Cut to the chase: just go fishing right now
By Paul Roat
Fall has flown into the fishing scene. Depending on who you talk to, it’s either been good, bad or indifferent.
Good grouper catch
Reed Wagner caught this grouper while fishing with Grampa Ray Wagner off Anna Maria Island. .
The change in season hasn’t been that much of a change weather- or water-wise. Fishing continues to be good for the most part.
Offshore action saw some king mackerel hit for a day or two in the Gulf of Mexico, then dropped off. It’s just days until the real run of the kings starts up along the coast.
Grouper and snapper are still a great catch offshore, mostly in 100-plus feet of water, plus a few amberjack and cobia.
Backwater schooling redfish are scattered, but appear hungry. Trout are still hitting, but in deeper seagrass flats. Snook are moving into the bays, but still can be found off the shallow beaches along Anna Maria Island.
In short, it’s a good time to go fishing with cooler air temperatures early morning and late night and hotter fishing action.
Danny Stasny at Island Discount Tackle at Catchers Marina in Holmes Beach said he caught a burst of kingfish one day last week during the mini-cold front that hit Anna Maria Island. The kings got turned on by the change in weather for a day, then the catch dissipated. A return in a few weeks is expected as the real run starts, he predicted. Other offshore action is great with gag grouper, mangrove snapper and cobia showing up in about 100 feet of water in the Gulf. Sharks are all over, especially off the beaches. Here’s a fishing hint from Danny: Spanish mackerel are thick off the beaches. Catch a mack, cut it in half, put in on a big hook with big line and paddle out a couple hundred yards and drop it on the bottom with a weight. He said a guy hooked 15 one day off the 75th Street beach last week. Inshore action is still good for trout in deeper seagrass flats, redfish are in small schools in almost all the bays, and snook are moving into flats and canals but still being caught off beaches.
Capt. Mark Johnston said he’s catching large mangrove snapper by the Sunshine Skyway Bridge, plus Spanish mackerel. Black drum and redfish are thick in Anna Maria Sound as well.
Capt. Sam Kimball said he’s catching limit-size grouper offshore, plus large Spanish mackerel, bonita and kingfish.
Capt. Mark Howard on SumoTime Charters said fall patterns have appeared for fishing. “The redfish bite has heated up with the falling water temperatures,” he said. He’s been putting charters on lots of reds more than 30 inches in length, plus speckled trout, bluefish, pompano and mackerel in the bays. He’s also catching lots of sharks in Tampa Bay.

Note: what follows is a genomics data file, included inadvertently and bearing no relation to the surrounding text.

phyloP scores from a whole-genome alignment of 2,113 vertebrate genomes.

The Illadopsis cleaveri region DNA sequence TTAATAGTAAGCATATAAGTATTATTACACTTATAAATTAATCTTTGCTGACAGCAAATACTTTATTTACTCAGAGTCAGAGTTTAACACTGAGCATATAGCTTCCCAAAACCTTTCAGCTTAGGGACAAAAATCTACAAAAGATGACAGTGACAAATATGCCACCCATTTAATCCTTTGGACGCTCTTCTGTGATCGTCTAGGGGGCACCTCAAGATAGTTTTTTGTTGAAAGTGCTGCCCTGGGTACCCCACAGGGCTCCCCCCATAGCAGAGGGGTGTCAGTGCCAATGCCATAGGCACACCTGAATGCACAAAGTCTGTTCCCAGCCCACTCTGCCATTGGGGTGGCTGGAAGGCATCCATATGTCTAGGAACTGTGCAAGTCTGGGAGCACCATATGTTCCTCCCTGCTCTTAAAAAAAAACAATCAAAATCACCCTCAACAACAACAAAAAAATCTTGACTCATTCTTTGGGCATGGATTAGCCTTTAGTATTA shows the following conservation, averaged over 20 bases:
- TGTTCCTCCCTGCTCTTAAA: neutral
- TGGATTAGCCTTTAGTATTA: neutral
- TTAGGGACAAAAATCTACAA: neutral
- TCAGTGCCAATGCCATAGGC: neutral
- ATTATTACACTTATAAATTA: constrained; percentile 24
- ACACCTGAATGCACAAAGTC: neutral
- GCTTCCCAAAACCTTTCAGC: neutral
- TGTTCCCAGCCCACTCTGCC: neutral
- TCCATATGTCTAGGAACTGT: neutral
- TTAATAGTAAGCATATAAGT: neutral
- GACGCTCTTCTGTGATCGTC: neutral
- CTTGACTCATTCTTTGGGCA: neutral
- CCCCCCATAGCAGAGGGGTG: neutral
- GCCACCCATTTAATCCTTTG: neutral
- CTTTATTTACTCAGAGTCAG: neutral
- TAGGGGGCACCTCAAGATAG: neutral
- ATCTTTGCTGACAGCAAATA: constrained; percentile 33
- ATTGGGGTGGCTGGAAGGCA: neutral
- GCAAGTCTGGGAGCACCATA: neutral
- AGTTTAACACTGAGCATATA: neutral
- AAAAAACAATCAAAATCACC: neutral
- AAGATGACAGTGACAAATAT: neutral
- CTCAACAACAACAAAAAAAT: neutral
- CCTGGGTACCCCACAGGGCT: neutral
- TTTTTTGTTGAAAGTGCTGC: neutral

At the Rod & Reel Pier in Anna Maria, Bob Kilb said anglers there have been catching too-big-to-keep reds, plus snapper.
At the Anna Maria City Pier, Rocky Corby said there are still some tarpon hookups taking place, as well as Spanish mackerel, mangrove snapper and some big flounder.
Capt. Zach Zacharias on the Dee Jay II out of Parrot Cove Marina in Cortez said he is finding that “fish don't like pretty weather. The early fall front last week was really great comfort-wise, but a cold front is still a cold front and that big old high with its bluebird skies kind of put the damper on the bite for a few days.” He’s been on mostly inshore trips, catching trout, mackerel, snapper, grouper and bluefish. “Snook and reds have been favoring the bottom of the tides and the edges of deeper cuts and boat channels,” Capt. Zach said. He’s finding that snapper fishing remains strong. Bait is still plentiful with a good variety of species and sizes. “There is a huge amount of ballyhoo in the bays. Hard to keep alive, but if you don’t overcrowd them they have been keeping good in the well for up to four hours. “The ballyhoo are killer kingfish bait,” he said, adding that king mackerel are starting to show offshore and should be thick offshore in the next few weeks. He’s also seeing some cobia, plus bonito and flounder as fall progresses.
Good luck and good fishing.
Fishing news and photos are welcome and may be submitted to Paul Roat by e-mail at firstname.lastname@example.org.